Wednesday, June 12, 2013
Thrashers, Mockingbirds, and Catbirds belong to a family of birds called Mimidae, which means mimics. Mockingbirds easily adapt to the suburbs and are not too hard to find over many types of habitat. Catbirds, on the other hand prefer dense, second growth vegetation. We have occasionally seen one in our yard, but it never stayed long. This spring, however, two young-of-the-year seem to have made our property part of their territory.
There is a good reason they are called Catbirds as their most common song sounds pretty much like a cat mewing. They are not as vocal as their cousins the Mockingbirds, but I did hear one the other day singing it's way through a repertoire of tunes.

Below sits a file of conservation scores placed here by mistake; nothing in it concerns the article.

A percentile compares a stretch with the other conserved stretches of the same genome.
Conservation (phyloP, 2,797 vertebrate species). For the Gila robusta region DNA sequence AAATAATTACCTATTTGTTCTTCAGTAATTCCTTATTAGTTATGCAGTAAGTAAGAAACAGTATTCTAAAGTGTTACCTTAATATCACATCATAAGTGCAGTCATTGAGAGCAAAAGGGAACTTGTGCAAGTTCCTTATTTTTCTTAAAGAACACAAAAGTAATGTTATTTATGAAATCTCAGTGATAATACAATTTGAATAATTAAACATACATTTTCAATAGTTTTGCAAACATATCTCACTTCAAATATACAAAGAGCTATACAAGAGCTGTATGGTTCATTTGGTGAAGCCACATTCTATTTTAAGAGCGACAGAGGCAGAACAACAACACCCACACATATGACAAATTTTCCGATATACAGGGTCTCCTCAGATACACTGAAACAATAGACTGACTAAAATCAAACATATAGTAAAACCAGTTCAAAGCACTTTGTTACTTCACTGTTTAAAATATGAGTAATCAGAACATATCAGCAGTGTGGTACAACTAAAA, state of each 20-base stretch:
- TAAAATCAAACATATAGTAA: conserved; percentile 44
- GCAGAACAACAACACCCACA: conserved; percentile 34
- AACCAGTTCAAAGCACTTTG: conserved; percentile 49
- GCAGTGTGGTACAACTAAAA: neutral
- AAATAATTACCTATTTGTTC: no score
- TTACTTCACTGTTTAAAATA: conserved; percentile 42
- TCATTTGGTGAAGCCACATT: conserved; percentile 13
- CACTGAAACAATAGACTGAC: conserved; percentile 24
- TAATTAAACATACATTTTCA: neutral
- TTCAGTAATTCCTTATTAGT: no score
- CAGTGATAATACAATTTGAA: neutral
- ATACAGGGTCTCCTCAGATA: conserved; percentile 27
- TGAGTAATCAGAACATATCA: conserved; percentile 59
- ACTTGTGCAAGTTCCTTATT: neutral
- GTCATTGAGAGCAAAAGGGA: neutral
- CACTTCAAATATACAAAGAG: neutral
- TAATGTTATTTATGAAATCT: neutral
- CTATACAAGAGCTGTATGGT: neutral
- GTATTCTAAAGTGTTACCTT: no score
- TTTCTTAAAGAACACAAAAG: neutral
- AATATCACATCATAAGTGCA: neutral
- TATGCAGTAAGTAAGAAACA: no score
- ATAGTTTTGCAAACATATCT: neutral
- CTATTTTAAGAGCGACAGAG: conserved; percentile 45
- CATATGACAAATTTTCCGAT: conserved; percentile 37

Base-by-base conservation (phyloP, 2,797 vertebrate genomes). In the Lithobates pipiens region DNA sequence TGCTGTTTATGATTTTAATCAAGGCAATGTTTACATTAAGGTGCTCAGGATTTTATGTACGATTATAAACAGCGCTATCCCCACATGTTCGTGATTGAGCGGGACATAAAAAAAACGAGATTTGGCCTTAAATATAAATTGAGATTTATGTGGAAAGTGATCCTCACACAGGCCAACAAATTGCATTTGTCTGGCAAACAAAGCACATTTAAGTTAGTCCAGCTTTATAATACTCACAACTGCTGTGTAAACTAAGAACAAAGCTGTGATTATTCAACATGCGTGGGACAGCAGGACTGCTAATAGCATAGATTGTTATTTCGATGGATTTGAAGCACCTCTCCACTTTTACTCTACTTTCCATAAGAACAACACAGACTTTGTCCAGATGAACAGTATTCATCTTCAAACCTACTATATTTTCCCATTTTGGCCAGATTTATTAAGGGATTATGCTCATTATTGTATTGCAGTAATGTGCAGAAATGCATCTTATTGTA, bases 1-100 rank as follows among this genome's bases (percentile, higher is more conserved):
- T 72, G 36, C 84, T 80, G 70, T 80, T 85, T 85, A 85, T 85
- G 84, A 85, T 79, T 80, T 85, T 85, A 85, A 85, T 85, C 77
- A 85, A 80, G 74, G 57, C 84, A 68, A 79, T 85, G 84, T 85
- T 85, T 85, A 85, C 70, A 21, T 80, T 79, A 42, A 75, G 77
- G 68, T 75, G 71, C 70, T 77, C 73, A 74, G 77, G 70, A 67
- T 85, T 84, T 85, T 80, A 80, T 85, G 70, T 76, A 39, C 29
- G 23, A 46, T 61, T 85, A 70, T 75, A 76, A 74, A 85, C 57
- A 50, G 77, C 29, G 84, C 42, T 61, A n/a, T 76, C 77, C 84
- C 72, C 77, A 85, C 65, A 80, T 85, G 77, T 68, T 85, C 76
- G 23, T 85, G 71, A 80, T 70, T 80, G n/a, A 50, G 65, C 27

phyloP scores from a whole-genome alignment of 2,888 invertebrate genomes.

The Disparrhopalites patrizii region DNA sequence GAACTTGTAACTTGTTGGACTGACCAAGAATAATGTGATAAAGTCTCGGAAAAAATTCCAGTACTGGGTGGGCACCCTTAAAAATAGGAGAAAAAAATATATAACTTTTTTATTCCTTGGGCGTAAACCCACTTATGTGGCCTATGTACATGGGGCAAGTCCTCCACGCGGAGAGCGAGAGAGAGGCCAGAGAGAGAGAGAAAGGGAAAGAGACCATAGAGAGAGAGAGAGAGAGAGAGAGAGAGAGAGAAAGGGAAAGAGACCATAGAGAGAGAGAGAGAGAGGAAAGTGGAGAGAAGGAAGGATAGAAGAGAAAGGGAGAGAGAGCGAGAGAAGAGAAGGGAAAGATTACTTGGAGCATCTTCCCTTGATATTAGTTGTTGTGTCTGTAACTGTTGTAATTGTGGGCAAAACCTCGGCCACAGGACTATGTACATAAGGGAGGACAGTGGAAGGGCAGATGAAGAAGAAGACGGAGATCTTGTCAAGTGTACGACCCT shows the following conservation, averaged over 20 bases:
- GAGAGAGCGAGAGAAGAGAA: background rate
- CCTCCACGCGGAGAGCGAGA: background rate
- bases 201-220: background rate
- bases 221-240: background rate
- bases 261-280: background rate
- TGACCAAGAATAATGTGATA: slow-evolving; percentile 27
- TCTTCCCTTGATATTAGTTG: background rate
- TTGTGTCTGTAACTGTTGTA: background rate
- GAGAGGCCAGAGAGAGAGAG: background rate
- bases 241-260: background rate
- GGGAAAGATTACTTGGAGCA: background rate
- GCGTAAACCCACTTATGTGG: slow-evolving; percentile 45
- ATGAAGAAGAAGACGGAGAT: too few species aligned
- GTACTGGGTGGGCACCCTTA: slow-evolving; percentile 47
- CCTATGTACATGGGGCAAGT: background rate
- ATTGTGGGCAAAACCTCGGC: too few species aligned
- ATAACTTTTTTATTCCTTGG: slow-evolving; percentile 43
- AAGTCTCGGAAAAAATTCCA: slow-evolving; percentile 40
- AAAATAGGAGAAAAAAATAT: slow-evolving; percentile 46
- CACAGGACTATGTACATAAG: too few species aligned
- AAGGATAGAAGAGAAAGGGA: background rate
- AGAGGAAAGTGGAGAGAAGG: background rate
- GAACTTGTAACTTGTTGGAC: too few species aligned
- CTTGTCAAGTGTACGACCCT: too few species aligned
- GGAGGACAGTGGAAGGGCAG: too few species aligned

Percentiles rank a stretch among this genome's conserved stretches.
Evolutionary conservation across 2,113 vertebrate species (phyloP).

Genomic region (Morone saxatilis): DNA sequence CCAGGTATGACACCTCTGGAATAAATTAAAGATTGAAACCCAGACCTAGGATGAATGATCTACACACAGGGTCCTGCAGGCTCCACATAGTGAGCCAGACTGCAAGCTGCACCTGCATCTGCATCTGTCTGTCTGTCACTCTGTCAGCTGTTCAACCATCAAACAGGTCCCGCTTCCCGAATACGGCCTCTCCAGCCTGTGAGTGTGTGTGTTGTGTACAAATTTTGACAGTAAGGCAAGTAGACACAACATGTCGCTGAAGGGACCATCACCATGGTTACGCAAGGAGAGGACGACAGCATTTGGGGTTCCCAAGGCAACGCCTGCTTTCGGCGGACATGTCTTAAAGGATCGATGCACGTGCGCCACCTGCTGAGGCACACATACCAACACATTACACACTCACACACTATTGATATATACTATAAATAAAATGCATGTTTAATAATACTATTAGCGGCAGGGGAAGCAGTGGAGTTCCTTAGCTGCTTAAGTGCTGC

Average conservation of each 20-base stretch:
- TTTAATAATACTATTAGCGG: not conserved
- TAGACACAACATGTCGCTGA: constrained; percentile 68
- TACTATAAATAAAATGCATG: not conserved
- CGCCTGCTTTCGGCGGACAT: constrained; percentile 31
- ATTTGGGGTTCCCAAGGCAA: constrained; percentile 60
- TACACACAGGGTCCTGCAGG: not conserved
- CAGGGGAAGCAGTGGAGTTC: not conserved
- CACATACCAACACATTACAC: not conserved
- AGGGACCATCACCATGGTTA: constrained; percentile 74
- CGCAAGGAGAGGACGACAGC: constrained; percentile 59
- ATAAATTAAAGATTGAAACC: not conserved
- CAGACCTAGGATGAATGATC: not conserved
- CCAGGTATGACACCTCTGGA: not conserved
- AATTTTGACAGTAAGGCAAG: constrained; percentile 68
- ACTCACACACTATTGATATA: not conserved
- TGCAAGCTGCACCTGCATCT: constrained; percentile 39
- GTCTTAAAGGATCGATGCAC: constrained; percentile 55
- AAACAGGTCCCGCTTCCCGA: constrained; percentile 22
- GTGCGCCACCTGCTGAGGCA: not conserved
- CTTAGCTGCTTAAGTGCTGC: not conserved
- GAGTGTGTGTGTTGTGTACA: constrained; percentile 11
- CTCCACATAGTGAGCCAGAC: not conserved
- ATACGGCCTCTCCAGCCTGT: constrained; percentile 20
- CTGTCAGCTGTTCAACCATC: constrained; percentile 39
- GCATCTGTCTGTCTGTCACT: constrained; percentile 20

All of these photos were taken at the river and I believe all are of the same bird although they were taken over a period of days if not weeks. It also was a young bird and, like all the other ones I have seen, do not seem to be intimidated by people. In fact, if anything, this one was quite curious and would stay very close by.
What they lack in coloring, they make up for in personality. They are uniformly dark gray on top and lighter gray beneath, except for the top of their head which is almost black.
Berries make up as much as fifty percent of the Catbird diet and may have been why this one was always in the area since there was a mulberry tree right next to this spot.
It would also pick around in the gravel along the shore, presumably looking for insects and small crustaceans stranded by the tide. I would almost believe you could train it to come to you if you had the patience to try.